Survival Kit – Review – (-)

Zuzana_Sermer_1

I read a LOT of Holocaust lit as a kid (Jasper, Lisa, Daniel’s Story, Endless Steppe, Number the Stars, Diary of Anne Frank, Devil’s Arithmetic, and more). I know I watched Schindler’s List in middle school, but I don’t remember if seeing that movie was what led me to the books, or whether the timing was coincidental. At any rate, after my young adult binge, I…never really touched the topic since. It can be so exhausting to mentally put yourself in that place (thank god, of course, that I have the luxury of taking the break).

But last year, I began working at the Azrieli Foundation, which publishes the memoirs of Holocaust survivors who immigrated to Canada. At the time, they had published 20 English language stories, although I believe that number is now 21. I was given the entire library to read, and it took me about a month to work myself up to the challenge.

What finally pushed me to start reading the books were the videos. The Foundation has also begun releasing short movies of survivors who have published memoirs with them. The movies feature a mix of book excerpts, interviews with the authors, and animation. I watched these videos during an afternoon of booth-manning, and not only did I finally feel ready to read the books, I also felt like I needed to. The videos were incredibly effective because once you hear them speak, and see them communicate, you (or at least I) feel the need to know them better.

Zuzana Sermer is a very thoughtful and articulate woman, and her memoir is probably the most novelistic of the ones I’ve read. One simile that really stuck with me was her comparison between Communism and zoos, and war, somewhat, and jungles. “Inhabitants of a zoo may be safe,” she writes, “but they are helpless captives without the richness that makes life worth living.”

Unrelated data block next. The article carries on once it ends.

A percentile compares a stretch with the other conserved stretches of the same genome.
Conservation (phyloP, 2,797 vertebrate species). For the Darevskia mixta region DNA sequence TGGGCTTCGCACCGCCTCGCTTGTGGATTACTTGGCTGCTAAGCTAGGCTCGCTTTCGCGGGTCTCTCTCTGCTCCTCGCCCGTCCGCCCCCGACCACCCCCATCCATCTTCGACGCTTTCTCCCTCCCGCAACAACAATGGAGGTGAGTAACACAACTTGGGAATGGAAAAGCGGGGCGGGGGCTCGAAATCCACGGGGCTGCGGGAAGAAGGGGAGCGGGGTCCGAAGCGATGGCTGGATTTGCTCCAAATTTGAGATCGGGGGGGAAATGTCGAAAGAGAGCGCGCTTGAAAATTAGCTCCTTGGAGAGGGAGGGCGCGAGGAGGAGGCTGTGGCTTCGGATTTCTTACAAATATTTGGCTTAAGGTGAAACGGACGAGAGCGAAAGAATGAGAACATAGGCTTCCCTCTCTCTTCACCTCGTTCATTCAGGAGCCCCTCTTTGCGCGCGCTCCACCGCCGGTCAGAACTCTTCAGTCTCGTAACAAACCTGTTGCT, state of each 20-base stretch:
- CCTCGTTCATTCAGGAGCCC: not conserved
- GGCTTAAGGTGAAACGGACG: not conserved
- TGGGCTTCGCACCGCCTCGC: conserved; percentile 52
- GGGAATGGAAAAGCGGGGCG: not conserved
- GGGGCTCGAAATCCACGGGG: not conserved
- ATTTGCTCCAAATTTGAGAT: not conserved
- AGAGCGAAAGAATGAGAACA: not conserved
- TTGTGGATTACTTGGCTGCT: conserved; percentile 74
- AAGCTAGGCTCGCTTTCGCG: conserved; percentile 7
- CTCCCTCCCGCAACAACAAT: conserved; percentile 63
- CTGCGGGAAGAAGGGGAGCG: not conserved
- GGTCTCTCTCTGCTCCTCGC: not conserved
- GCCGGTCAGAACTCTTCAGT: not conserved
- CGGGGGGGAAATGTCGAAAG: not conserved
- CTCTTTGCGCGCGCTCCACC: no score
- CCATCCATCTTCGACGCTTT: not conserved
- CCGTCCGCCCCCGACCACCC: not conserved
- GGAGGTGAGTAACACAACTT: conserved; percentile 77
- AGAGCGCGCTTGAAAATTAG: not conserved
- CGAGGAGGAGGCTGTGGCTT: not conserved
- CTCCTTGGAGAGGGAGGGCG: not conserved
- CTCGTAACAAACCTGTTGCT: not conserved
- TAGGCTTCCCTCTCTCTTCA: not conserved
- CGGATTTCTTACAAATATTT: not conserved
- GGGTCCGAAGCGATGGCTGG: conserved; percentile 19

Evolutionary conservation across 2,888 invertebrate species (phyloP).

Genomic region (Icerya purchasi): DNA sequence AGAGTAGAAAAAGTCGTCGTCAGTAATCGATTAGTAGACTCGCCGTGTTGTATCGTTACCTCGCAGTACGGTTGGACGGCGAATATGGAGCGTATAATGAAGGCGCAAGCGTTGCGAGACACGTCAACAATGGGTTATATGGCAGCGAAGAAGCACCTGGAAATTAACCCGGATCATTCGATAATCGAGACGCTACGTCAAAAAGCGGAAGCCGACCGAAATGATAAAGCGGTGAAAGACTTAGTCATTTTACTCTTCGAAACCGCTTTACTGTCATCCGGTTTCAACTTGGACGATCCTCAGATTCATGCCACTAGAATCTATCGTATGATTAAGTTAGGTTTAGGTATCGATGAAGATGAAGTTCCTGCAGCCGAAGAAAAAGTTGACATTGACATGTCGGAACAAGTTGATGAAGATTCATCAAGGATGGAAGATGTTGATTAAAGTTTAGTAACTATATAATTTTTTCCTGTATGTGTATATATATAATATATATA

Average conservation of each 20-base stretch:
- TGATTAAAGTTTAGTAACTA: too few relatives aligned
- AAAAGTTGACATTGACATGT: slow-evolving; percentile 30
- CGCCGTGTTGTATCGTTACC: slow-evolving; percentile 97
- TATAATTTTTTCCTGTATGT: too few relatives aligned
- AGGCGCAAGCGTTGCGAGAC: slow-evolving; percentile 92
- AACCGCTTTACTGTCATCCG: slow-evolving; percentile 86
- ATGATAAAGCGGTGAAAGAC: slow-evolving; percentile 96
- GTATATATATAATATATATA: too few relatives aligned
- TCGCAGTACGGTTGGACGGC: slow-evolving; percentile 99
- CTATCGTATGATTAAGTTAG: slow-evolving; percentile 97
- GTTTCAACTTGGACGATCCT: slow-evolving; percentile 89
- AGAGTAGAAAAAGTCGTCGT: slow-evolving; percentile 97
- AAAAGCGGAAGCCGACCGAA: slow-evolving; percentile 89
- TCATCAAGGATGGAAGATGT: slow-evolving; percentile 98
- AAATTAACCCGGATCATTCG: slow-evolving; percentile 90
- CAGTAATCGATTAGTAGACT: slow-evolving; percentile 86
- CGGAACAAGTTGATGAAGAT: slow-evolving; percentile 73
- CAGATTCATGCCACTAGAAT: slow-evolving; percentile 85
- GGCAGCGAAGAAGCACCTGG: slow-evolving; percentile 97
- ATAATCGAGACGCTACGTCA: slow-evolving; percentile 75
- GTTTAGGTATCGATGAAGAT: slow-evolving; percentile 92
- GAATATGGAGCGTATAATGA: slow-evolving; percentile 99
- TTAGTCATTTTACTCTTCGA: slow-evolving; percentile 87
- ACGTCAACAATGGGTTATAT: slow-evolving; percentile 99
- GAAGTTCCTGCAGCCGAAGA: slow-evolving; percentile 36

I’ve reviewed 4 of these memoirs already. It’s difficult to find new things to say after reading and reviewing so many of a similar type of book, so I’m going to end with the following, which comes from my previous review and states my feelings as clearly as I can phrase them:

These people come from all over the world and have experienced anything from convents to concentration camps.  I don’t feel comfortable rating these books – they’re personal and historical documents, not intentional works of literature, so I’m temporarily shelving my star system for now. However, I did want to review them, because I think they deserve to be read, thought about, and remembered.

Each memoir is unique and fascinating, and each has a worthy and important story to tell. On the one hand, this is so obvious as to become trite (everyone has a story to tell! everyone is important!), but on the other hand, it is an important reminder that we can never know the full story of any situation, and there are as many sides to the same story as there are people to tell it.

Cannonball Read: 46/52

(Cannonball Read V: 7/36)

Advertisements

Posted on February 23, 2013, in 100 things in 1000 days, Book Reviews, Books, Cannonball Read 5 and tagged , , , , , . Bookmark the permalink. Leave a comment.

Leave a Reply

Fill in your details below or click an icon to log in:

WordPress.com Logo

You are commenting using your WordPress.com account. Log Out / Change )

Twitter picture

You are commenting using your Twitter account. Log Out / Change )

Facebook photo

You are commenting using your Facebook account. Log Out / Change )

Google+ photo

You are commenting using your Google+ account. Log Out / Change )

Connecting to %s

%d bloggers like this: